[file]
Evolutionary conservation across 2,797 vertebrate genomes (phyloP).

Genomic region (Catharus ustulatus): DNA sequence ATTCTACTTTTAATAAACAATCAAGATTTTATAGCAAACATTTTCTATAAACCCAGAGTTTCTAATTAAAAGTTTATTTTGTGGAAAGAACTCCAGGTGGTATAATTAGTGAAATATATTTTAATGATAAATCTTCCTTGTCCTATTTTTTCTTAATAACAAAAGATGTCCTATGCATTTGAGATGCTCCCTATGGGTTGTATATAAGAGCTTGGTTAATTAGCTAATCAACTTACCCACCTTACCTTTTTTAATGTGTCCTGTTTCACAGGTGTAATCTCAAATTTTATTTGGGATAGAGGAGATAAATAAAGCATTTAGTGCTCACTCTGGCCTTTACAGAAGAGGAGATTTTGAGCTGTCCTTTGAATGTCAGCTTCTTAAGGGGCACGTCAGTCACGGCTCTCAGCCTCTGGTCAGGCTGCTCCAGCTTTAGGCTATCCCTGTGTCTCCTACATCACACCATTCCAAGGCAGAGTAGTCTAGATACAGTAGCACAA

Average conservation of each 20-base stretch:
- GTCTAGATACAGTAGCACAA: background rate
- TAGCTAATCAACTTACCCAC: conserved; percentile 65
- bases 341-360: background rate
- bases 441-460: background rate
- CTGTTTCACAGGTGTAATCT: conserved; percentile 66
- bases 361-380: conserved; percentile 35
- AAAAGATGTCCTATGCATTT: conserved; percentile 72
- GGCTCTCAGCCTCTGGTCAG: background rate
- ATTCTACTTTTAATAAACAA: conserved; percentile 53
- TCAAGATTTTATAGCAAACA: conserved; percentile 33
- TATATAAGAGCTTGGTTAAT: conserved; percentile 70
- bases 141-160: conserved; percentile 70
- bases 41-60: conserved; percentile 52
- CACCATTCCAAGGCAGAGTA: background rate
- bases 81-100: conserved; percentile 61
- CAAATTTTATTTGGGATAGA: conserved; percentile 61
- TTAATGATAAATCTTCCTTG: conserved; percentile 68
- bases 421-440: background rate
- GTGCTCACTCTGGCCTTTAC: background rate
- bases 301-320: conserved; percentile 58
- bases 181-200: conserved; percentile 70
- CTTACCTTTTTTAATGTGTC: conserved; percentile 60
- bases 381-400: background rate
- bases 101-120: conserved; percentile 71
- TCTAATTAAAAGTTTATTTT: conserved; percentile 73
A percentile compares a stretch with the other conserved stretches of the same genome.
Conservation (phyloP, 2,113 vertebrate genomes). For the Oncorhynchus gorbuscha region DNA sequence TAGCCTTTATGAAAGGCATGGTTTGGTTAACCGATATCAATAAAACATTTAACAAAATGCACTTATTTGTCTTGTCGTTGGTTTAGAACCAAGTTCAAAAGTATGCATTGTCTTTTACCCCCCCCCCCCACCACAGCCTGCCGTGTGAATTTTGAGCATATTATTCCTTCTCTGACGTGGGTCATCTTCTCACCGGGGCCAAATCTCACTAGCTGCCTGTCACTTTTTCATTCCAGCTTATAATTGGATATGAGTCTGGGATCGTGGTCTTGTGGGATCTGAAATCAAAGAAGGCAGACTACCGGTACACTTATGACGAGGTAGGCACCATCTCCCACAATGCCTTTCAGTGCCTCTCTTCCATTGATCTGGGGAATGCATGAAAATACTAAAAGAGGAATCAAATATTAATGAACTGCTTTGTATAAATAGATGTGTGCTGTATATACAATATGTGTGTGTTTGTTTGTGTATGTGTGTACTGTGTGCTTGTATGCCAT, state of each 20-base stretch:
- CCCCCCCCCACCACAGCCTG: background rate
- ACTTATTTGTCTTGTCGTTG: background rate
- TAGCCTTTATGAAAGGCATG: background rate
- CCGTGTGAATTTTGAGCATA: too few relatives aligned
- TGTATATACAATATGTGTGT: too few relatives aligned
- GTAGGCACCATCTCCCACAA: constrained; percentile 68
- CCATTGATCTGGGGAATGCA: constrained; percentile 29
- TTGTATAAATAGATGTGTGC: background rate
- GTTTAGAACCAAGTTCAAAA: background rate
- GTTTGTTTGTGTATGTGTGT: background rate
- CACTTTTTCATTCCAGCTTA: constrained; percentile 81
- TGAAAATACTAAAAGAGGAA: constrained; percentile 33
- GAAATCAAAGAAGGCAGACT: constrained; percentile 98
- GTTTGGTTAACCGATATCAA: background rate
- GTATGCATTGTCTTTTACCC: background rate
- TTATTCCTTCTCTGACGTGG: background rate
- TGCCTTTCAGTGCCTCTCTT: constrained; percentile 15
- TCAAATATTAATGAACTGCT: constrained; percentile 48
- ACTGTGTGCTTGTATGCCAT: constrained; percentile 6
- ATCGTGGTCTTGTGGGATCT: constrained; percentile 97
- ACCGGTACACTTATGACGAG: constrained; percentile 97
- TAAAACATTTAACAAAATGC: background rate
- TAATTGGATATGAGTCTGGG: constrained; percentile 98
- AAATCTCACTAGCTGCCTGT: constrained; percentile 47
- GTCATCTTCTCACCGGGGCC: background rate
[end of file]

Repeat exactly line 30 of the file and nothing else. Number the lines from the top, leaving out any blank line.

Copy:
Conservation (phyloP, 2,113 vertebrate genomes). For the Oncorhynchus gorbuscha region DNA sequence TAGCCTTTATGAAAGGCATGGTTTGGTTAACCGATATCAATAAAACATTTAACAAAATGCACTTATTTGTCTTGTCGTTGGTTTAGAACCAAGTTCAAAAGTATGCATTGTCTTTTACCCCCCCCCCCCACCACAGCCTGCCGTGTGAATTTTGAGCATATTATTCCTTCTCTGACGTGGGTCATCTTCTCACCGGGGCCAAATCTCACTAGCTGCCTGTCACTTTTTCATTCCAGCTTATAATTGGATATGAGTCTGGGATCGTGGTCTTGTGGGATCTGAAATCAAAGAAGGCAGACTACCGGTACACTTATGACGAGGTAGGCACCATCTCCCACAATGCCTTTCAGTGCCTCTCTTCCATTGATCTGGGGAATGCATGAAAATACTAAAAGAGGAATCAAATATTAATGAACTGCTTTGTATAAATAGATGTGTGCTGTATATACAATATGTGTGTGTTTGTTTGTGTATGTGTGTACTGTGTGCTTGTATGCCAT, state of each 20-base stretch: